The Mini IVF Cycle: When Less is More

One of the main goals of IVF is to obtain as many mature eggs as safely as possible in order to maximize the chance of having a normal embryo for transfer. Unfortunately, as the quantity and quality of eggs produced in each cycle decline with the passage of time, the pursuit for a normal embryo becomes more and more difficult.

For patients with low egg reserve, the traditional strategy for ovarian stimulation usually involves using high doses of stimulating medications. Unfortunately, for some of these patients, maximal stimulation doesn’t necessarily result in more eggs at the time of retrieval due to the fact that the number of eggs available for each cycle has already been fixed and cannot be increased by any means. For example, if there are only 3 eggs available on the ovaries per cycle, then there would be only 3 mature eggs at the end of a maximally stimulated cycle.

There comes a point when aggressive stimulation for the resistant ovaries is no longer cost effective. For patients whose ovaries can only provide 5 or fewer eggs a cycle, a gentler stimulation protocol that uses the body’s natural reservoir of FSH (Follicle Stimulating Hormone) may be more sensible.

An analogy to this situation would be driving a car with an engine that can only allow a top speed of 30 miles/hr. Pressing the gas pedal aggressively would only waste fuel without making the car going any faster. A better approach is to nudge the accelerator just sufficiently to allow the car to proceed at its speed limit while saving the gas to travel a longer distance.

In 2010 the Mini IVF protocol was introduced as an alternate approach to stimulate the resistant ovaries. Using a combination of clomiphene and a low dose of injectable FSH, Dr. Jon Zheng and colleagues aimed to collect only 1-2 eggs per IVF cycle, assuming that a gentler and more physiologic stimulation could result in eggs with higher quality.

While there was little doubt that the original Mini IVF protocol would lead to significant savings on the cost of medications, it did not improve pregnancy outcome for women with low ovarian reserve (6.8% live birth per transfer). Apparently, embryo quality was not improved by limiting egg production to 1-2 eggs per cycle.

At IVFMD we aim to improve results of the original Mini IVF protocol by taking a different approach. Believing that nothing can reverse the effect of time on egg quality, we hope to offset this disadvantage by trying to collect as many eggs as the ovaries can provide without overusing medications.

During the Mini IVF cycle our patients use a combination of clomiphene and low dose injectable medications, undergo stimulation and monitoring and then egg retrieval. All matured eggs are injected with sperm (ICSI), and the resulting embryos are cryopreserved by the new vitrification method. Once 4 or more embryos are available the patient can proceed to the Frozen Embryo Transfer (FET) cycle. Most patients would require 2 rounds of Mini IVF to accumulate at least 4 embryos for future transfer.

Consider the case of Mrs. P.B., a 44 year old patient who decided to try the Mini IVF program after her first IVF cycle with an aggressive protocol was canceled due to poor response. Using clomiphene to help stimulate the ovaries, she was able to reduce the total amount of injectable medications to about one-sixth of that used in the previous IVF cycle. Four eggs were retrieved and injected with sperm and the resulting 3 embryos were frozen on day 3. A month later she underwent another round of Mini IVF and this time had 3 more embryos to freeze. She now has 6 frozen embryos for use in the future.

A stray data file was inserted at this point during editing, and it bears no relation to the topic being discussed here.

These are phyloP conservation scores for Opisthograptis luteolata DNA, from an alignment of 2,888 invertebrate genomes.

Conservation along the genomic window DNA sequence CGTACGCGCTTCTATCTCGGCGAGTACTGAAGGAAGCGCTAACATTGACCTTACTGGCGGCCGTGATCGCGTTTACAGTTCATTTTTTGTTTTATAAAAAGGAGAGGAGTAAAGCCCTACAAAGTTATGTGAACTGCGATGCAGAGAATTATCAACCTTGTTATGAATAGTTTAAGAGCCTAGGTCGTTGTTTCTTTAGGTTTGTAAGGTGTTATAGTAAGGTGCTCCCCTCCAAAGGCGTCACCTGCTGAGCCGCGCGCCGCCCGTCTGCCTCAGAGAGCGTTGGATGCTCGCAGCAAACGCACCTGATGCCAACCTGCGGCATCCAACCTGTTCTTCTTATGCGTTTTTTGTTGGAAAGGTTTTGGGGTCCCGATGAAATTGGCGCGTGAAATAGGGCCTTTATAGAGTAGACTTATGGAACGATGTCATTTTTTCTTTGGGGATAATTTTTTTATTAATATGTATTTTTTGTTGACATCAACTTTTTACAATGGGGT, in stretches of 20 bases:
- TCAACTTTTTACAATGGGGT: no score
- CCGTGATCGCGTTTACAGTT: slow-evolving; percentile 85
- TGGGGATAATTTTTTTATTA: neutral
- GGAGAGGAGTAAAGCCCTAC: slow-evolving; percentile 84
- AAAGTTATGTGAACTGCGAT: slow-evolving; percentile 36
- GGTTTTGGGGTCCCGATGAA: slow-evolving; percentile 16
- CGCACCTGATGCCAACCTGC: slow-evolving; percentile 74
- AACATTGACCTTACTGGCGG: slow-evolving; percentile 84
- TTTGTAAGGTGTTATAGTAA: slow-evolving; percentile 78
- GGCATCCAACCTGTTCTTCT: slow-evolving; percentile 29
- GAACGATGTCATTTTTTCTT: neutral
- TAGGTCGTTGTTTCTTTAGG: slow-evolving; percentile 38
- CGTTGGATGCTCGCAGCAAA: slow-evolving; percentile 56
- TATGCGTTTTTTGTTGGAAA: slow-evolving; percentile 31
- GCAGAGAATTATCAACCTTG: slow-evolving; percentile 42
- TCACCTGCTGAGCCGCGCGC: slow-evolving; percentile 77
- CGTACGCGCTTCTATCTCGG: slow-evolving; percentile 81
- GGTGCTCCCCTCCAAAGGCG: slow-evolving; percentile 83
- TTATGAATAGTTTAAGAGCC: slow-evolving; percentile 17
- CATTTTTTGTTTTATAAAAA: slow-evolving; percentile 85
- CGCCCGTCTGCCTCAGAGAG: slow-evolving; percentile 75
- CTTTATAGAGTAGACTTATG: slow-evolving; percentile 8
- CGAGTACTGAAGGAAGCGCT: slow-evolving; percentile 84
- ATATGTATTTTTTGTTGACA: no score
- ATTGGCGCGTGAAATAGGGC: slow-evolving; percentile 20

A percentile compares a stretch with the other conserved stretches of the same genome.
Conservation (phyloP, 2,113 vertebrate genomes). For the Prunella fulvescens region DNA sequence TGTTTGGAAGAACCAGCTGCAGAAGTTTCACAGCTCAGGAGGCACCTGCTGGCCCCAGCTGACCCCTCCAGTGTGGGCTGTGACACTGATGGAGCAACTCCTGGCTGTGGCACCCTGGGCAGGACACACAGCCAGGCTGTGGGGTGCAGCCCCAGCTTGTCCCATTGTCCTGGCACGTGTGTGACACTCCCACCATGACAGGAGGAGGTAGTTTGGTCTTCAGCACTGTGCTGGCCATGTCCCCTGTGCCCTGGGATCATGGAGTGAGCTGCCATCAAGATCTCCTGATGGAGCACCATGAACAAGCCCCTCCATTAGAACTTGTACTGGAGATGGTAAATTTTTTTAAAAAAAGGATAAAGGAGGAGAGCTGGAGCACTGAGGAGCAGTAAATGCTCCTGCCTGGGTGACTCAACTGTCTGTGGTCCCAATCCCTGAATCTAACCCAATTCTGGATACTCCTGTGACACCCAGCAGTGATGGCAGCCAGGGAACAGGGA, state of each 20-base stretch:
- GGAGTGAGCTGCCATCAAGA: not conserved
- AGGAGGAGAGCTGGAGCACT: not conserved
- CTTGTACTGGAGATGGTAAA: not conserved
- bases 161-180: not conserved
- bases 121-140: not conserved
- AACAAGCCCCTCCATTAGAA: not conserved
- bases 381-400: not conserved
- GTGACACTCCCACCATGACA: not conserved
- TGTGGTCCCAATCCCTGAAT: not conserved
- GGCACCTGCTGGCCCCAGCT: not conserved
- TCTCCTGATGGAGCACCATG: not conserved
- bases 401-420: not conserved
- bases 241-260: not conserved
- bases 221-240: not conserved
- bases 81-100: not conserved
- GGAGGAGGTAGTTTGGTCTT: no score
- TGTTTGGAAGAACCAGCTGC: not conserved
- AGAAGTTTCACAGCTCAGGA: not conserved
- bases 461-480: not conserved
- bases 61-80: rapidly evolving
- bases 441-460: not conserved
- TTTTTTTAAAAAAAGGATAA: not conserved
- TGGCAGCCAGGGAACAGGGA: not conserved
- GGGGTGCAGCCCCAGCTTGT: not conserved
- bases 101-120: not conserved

Due to her low ovarian reserve, she would probably never be able to produce this many embryos in a single cycle. Rather than spending thousands of dollars on medications that would have little effect on her ovarian response, she reinvested the savings from medications into a second Mini IVF cycle to accumulate more embryos.

Another benefit of the Mini IVF cycle is that her embryos will be placed into a friendlier uterine environment. During the frozen embryo transfer cycle the uterine lining is allowed to grow and mature close to the conditions of a natural cycle thus making it more receptive to the embryos. Whether or not Mrs. P.B. will conceive will mostly depend on the genetic makeup of her embryos; however, with the Mini IVF we are confident that she would have a better chance than with the conventional IVF approach.

In summary, for most patients undergoing IVF treatment, the standard protocols of high stimulation to achieve more eggs can improve the pregnancy rate. However, in women with extremely low ovarian reserve, a better choice may be to use the gentler stimulation of the Mini IVF cycle to accumulate embryos that can later be transferred to a more receptive uterus of a FET cycle. For these women, less stimulation can mean more embryos for a better chance of success. Please click Mini IVF program at IVFMD for more information.

Author
Sy Le, M.D. Dr. Le is the founder of IVFMD and has aspired from day one to make leading edge fertility treatment as affordable as possible. He has special interest in all aspects of Assisted Reproductive Technologies, especially IVF protocols for women with low ovarian reserve.

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